SAT to switch to online by 2024

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Emma Newman co-editor-in-chief 

The College Board announced that the SAT will be strictly digital by 2024, a significant change from the test’s traditional Scantron format. While testing will still be held in person, students will use their own or school-provided devices for the test. 

The new test will be shorter, lasting two hours instead of the usual three, and will allow students to use their calculators for both math sections. The College Board also gave the tests an autosave function so that students can reconnect if they have Internet issues without being penalized. 

Another new feature of the exam, according to the College Board, is that it will feature adaptive testing, meaning that the tests will change in difficulty based on student responses. The College Board predicts that the test will also be easier to administer and allow students to get their results faster. 

College counselor Casey Barneson believes that these changes will have a “really positive” effect on students planning to take the SAT. 

“I think that it’ll help just in the sense that it provides more options,” Barneson said. “The system [also] is easier. It seems more efficient. You’re not sitting in a classroom bubbling an information seat for an hour before you begin the test.” 

Freshman Sarah Zhang, who plans to take the SAT as a junior, agrees that the test is “more efficient, in a way” than the previous test. However, she also believes that the new SAT has some faults. 

“There’s some pros to it because it’s right online [and] obviously more accessible to everybody. I also like how they shortened the reading passages so for the slower readers,” Zhang said. “But, I also feel like that takes away some of the difficulty and some of the ways the SATs were able to distinguish different student’s strengths and weaknesses. So, it’s pros and cons.”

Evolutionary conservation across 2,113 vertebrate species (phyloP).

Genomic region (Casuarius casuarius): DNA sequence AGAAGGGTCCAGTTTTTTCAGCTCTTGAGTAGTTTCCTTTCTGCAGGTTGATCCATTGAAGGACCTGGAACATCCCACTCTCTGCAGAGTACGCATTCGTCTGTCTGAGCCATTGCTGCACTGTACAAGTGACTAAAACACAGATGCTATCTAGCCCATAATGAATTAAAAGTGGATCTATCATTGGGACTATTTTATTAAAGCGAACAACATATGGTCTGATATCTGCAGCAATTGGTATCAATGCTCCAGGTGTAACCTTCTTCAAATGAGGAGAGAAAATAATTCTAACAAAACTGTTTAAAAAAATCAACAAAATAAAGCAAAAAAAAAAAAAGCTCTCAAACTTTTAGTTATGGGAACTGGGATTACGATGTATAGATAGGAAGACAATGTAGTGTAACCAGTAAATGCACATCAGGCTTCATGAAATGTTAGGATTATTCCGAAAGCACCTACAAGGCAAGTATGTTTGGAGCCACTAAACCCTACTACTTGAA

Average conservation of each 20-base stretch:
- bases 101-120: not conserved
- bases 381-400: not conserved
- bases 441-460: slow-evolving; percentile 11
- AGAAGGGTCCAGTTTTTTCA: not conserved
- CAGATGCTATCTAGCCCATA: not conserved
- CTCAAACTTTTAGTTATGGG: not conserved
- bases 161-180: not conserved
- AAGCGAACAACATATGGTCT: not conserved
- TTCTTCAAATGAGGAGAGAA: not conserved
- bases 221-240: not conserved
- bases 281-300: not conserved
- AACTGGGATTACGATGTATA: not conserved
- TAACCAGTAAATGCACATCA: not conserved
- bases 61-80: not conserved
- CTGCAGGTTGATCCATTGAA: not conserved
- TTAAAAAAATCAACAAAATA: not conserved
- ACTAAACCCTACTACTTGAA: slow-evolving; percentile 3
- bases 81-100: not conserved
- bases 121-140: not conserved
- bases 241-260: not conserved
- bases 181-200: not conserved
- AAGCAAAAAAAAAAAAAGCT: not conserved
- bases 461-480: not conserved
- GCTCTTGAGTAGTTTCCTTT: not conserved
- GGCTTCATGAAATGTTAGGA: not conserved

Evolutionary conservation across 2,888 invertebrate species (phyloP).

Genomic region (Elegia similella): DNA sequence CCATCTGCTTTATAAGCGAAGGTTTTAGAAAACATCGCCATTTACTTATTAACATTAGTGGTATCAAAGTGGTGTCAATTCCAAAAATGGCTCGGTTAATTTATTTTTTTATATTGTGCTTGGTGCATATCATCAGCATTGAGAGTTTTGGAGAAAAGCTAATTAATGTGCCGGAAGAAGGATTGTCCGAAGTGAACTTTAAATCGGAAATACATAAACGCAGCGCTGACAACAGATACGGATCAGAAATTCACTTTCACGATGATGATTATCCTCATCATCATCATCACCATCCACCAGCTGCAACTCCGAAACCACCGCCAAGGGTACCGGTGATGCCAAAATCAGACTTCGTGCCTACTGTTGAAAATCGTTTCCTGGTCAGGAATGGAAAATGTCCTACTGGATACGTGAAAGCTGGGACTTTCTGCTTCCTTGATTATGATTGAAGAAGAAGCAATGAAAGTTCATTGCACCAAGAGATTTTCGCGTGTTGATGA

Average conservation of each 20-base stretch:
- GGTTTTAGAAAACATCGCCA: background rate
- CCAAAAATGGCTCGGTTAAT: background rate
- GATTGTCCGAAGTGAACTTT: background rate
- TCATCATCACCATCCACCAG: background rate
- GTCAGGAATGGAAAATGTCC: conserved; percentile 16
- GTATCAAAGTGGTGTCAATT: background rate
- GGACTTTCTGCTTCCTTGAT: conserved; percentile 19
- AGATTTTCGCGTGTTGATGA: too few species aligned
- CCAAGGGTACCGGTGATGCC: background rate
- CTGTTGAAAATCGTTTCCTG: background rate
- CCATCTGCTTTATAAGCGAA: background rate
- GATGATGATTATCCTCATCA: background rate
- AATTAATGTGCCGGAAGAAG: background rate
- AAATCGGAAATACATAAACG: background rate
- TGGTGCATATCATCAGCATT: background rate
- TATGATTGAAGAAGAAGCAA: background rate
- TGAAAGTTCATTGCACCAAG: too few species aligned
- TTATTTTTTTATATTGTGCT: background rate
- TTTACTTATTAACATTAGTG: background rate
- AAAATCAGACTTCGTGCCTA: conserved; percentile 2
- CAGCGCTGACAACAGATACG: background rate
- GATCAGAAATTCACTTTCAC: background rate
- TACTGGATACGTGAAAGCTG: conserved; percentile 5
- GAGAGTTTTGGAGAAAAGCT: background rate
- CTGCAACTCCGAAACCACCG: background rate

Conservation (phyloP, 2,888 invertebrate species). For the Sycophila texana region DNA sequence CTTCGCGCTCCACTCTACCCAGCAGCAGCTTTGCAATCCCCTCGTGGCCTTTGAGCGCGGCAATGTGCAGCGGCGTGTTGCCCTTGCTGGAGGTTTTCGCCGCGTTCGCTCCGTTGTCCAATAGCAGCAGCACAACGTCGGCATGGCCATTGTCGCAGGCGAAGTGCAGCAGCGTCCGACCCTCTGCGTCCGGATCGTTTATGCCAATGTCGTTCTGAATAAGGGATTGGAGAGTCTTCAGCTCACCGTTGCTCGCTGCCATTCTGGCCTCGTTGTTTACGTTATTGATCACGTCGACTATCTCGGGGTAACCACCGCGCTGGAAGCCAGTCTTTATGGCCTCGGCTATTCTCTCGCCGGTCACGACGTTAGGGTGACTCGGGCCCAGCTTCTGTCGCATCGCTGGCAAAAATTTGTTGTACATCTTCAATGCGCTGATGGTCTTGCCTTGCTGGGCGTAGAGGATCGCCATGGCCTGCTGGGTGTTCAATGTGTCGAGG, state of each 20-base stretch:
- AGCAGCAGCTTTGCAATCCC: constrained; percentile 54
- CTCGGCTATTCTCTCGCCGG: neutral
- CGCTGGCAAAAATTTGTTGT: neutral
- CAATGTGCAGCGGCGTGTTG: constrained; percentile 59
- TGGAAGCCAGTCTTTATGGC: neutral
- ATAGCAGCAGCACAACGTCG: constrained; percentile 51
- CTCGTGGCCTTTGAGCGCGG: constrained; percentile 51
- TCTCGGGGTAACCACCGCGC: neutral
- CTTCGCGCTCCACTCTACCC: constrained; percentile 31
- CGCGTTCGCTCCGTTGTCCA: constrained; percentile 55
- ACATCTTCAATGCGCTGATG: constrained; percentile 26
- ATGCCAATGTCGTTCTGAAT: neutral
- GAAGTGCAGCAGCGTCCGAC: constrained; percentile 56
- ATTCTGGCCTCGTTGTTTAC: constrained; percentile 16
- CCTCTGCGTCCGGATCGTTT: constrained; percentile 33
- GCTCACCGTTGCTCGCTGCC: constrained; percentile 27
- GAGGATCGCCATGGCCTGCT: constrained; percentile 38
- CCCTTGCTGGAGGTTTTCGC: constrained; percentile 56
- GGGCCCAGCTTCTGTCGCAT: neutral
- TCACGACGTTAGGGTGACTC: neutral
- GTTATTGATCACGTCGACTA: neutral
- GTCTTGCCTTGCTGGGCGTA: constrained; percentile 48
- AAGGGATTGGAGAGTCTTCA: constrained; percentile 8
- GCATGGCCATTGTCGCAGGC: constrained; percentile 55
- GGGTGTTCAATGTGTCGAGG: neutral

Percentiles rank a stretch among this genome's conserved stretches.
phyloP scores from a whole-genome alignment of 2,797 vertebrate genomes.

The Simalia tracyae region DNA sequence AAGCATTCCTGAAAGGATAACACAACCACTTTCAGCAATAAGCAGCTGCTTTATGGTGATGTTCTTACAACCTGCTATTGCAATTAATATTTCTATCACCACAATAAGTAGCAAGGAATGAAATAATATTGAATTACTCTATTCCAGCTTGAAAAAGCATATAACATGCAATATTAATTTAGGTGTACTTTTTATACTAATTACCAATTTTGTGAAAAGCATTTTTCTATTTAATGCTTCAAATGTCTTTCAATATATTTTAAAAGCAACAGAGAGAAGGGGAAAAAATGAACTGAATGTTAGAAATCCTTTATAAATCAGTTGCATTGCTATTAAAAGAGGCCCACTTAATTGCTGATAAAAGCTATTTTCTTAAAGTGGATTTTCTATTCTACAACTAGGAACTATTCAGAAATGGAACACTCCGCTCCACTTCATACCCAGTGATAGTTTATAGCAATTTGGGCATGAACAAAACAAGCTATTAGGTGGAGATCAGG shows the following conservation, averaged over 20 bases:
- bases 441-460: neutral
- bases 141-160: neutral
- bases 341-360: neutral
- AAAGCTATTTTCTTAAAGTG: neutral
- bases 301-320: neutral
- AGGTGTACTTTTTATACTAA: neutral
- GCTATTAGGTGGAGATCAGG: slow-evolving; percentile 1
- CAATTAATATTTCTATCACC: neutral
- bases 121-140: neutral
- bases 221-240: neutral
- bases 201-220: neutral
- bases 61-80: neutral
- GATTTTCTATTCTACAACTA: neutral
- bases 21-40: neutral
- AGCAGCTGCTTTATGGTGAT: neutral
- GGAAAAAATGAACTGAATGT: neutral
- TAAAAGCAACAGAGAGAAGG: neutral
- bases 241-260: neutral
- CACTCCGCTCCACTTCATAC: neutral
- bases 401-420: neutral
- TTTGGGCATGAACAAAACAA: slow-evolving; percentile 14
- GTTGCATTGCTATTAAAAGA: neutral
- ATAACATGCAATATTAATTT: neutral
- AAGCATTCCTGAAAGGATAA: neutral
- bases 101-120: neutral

Zhang doesn’t think that her test prep plans will change in any way because of the SAT’s new format. According to Barneson, besides practicing online, preparing for the new test won’t require students to stray too much from traditional test-taking strategies. 

“I think when you’re preparing for any test it’s all still practicing. I think getting to know the platform, especially when you feel anxious going into any testing environment, [is important.] Little nuances, like logging in when you’re feeling anxious about getting a good score, for example, can always cloud the simplest of gestures. And, I usually recommend students prepare for SATs consistently two to three months before the actual test date,” Barneson said. 

While the new test coincides with a period where college admissions rely less and less on standardized tests, Barneson doesn’t think that the new test will negatively affect the test’s worth in any significant way. 

“The colleges have, for a number of years, begun questioning the value and the equity in these exams for quite a bit of time. Colleges have always questioned these exams, but they still are of value to a lot of universities,” Barneson said. “But, with a new platform, I don’t think it’s going to devalue the exam in any way. What I think it will do is [that] the colleges that still value it will use it.” 

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